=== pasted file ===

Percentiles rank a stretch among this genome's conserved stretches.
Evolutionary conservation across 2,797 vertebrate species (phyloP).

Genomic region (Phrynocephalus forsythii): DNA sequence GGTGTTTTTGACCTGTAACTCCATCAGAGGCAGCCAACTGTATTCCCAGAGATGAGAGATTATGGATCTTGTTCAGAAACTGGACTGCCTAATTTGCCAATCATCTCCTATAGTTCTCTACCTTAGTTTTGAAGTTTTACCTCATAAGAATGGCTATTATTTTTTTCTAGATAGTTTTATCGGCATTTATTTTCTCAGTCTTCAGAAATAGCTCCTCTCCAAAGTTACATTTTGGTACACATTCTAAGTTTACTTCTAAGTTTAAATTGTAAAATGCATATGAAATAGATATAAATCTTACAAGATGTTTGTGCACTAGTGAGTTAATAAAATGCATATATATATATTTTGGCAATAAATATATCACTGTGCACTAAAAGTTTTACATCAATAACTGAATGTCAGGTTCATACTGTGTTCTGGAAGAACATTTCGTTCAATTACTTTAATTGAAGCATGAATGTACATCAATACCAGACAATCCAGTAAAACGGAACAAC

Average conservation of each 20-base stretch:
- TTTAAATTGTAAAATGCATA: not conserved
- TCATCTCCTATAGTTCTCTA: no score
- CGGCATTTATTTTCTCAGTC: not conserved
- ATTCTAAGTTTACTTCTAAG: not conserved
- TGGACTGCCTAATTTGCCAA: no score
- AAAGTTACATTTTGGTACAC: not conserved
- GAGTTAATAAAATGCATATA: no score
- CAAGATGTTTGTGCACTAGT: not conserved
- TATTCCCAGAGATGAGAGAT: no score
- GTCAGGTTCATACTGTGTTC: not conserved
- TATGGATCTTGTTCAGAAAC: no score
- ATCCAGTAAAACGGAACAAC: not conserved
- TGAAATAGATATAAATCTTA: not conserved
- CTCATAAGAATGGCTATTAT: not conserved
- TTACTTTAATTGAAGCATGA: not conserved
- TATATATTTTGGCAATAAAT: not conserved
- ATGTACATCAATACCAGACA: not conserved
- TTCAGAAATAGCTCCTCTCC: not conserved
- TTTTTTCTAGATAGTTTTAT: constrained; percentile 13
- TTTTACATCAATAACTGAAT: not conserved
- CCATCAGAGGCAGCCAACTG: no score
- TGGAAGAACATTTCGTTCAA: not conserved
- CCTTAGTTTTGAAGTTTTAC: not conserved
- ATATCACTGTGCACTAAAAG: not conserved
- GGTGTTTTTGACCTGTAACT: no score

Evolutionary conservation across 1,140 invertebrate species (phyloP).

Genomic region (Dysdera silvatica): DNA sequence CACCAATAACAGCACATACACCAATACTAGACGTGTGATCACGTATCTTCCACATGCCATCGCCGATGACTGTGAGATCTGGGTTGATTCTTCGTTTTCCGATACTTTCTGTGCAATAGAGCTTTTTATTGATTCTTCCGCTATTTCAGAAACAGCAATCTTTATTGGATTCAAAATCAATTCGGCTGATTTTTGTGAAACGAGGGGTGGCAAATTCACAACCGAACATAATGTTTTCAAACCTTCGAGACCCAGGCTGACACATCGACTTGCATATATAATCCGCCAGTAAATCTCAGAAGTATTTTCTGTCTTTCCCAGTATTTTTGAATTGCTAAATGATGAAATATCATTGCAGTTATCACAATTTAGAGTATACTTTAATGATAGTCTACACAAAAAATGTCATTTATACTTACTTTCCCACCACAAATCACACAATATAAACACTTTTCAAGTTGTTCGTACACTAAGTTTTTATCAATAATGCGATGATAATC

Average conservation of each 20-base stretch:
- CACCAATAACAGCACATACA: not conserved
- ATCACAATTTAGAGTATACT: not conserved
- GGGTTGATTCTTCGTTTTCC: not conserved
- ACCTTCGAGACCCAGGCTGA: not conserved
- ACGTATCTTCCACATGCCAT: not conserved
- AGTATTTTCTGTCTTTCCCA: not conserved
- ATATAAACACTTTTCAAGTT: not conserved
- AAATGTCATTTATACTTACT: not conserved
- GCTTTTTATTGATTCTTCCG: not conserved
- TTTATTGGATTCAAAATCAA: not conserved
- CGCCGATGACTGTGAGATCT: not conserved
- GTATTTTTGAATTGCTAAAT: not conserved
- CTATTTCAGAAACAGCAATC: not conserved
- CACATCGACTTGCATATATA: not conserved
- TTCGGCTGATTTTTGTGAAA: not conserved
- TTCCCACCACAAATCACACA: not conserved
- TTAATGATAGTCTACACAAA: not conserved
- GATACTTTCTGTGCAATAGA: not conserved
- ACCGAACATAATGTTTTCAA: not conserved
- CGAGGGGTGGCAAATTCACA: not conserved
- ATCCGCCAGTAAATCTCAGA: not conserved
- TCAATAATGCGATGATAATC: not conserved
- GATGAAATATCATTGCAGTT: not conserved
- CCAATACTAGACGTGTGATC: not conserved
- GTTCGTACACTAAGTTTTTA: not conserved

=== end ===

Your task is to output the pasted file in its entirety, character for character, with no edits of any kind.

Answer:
Percentiles rank a stretch among this genome's conserved stretches.
Evolutionary conservation across 2,797 vertebrate species (phyloP).

Genomic region (Phrynocephalus forsythii): DNA sequence GGTGTTTTTGACCTGTAACTCCATCAGAGGCAGCCAACTGTATTCCCAGAGATGAGAGATTATGGATCTTGTTCAGAAACTGGACTGCCTAATTTGCCAATCATCTCCTATAGTTCTCTACCTTAGTTTTGAAGTTTTACCTCATAAGAATGGCTATTATTTTTTTCTAGATAGTTTTATCGGCATTTATTTTCTCAGTCTTCAGAAATAGCTCCTCTCCAAAGTTACATTTTGGTACACATTCTAAGTTTACTTCTAAGTTTAAATTGTAAAATGCATATGAAATAGATATAAATCTTACAAGATGTTTGTGCACTAGTGAGTTAATAAAATGCATATATATATATTTTGGCAATAAATATATCACTGTGCACTAAAAGTTTTACATCAATAACTGAATGTCAGGTTCATACTGTGTTCTGGAAGAACATTTCGTTCAATTACTTTAATTGAAGCATGAATGTACATCAATACCAGACAATCCAGTAAAACGGAACAAC

Average conservation of each 20-base stretch:
- TTTAAATTGTAAAATGCATA: not conserved
- TCATCTCCTATAGTTCTCTA: no score
- CGGCATTTATTTTCTCAGTC: not conserved
- ATTCTAAGTTTACTTCTAAG: not conserved
- TGGACTGCCTAATTTGCCAA: no score
- AAAGTTACATTTTGGTACAC: not conserved
- GAGTTAATAAAATGCATATA: no score
- CAAGATGTTTGTGCACTAGT: not conserved
- TATTCCCAGAGATGAGAGAT: no score
- GTCAGGTTCATACTGTGTTC: not conserved
- TATGGATCTTGTTCAGAAAC: no score
- ATCCAGTAAAACGGAACAAC: not conserved
- TGAAATAGATATAAATCTTA: not conserved
- CTCATAAGAATGGCTATTAT: not conserved
- TTACTTTAATTGAAGCATGA: not conserved
- TATATATTTTGGCAATAAAT: not conserved
- ATGTACATCAATACCAGACA: not conserved
- TTCAGAAATAGCTCCTCTCC: not conserved
- TTTTTTCTAGATAGTTTTAT: constrained; percentile 13
- TTTTACATCAATAACTGAAT: not conserved
- CCATCAGAGGCAGCCAACTG: no score
- TGGAAGAACATTTCGTTCAA: not conserved
- CCTTAGTTTTGAAGTTTTAC: not conserved
- ATATCACTGTGCACTAAAAG: not conserved
- GGTGTTTTTGACCTGTAACT: no score

Evolutionary conservation across 1,140 invertebrate species (phyloP).

Genomic region (Dysdera silvatica): DNA sequence CACCAATAACAGCACATACACCAATACTAGACGTGTGATCACGTATCTTCCACATGCCATCGCCGATGACTGTGAGATCTGGGTTGATTCTTCGTTTTCCGATACTTTCTGTGCAATAGAGCTTTTTATTGATTCTTCCGCTATTTCAGAAACAGCAATCTTTATTGGATTCAAAATCAATTCGGCTGATTTTTGTGAAACGAGGGGTGGCAAATTCACAACCGAACATAATGTTTTCAAACCTTCGAGACCCAGGCTGACACATCGACTTGCATATATAATCCGCCAGTAAATCTCAGAAGTATTTTCTGTCTTTCCCAGTATTTTTGAATTGCTAAATGATGAAATATCATTGCAGTTATCACAATTTAGAGTATACTTTAATGATAGTCTACACAAAAAATGTCATTTATACTTACTTTCCCACCACAAATCACACAATATAAACACTTTTCAAGTTGTTCGTACACTAAGTTTTTATCAATAATGCGATGATAATC

Average conservation of each 20-base stretch:
- CACCAATAACAGCACATACA: not conserved
- ATCACAATTTAGAGTATACT: not conserved
- GGGTTGATTCTTCGTTTTCC: not conserved
- ACCTTCGAGACCCAGGCTGA: not conserved
- ACGTATCTTCCACATGCCAT: not conserved
- AGTATTTTCTGTCTTTCCCA: not conserved
- ATATAAACACTTTTCAAGTT: not conserved
- AAATGTCATTTATACTTACT: not conserved
- GCTTTTTATTGATTCTTCCG: not conserved
- TTTATTGGATTCAAAATCAA: not conserved
- CGCCGATGACTGTGAGATCT: not conserved
- GTATTTTTGAATTGCTAAAT: not conserved
- CTATTTCAGAAACAGCAATC: not conserved
- CACATCGACTTGCATATATA: not conserved
- TTCGGCTGATTTTTGTGAAA: not conserved
- TTCCCACCACAAATCACACA: not conserved
- TTAATGATAGTCTACACAAA: not conserved
- GATACTTTCTGTGCAATAGA: not conserved
- ACCGAACATAATGTTTTCAA: not conserved
- CGAGGGGTGGCAAATTCACA: not conserved
- ATCCGCCAGTAAATCTCAGA: not conserved
- TCAATAATGCGATGATAATC: not conserved
- GATGAAATATCATTGCAGTT: not conserved
- CCAATACTAGACGTGTGATC: not conserved
- GTTCGTACACTAAGTTTTTA: not conserved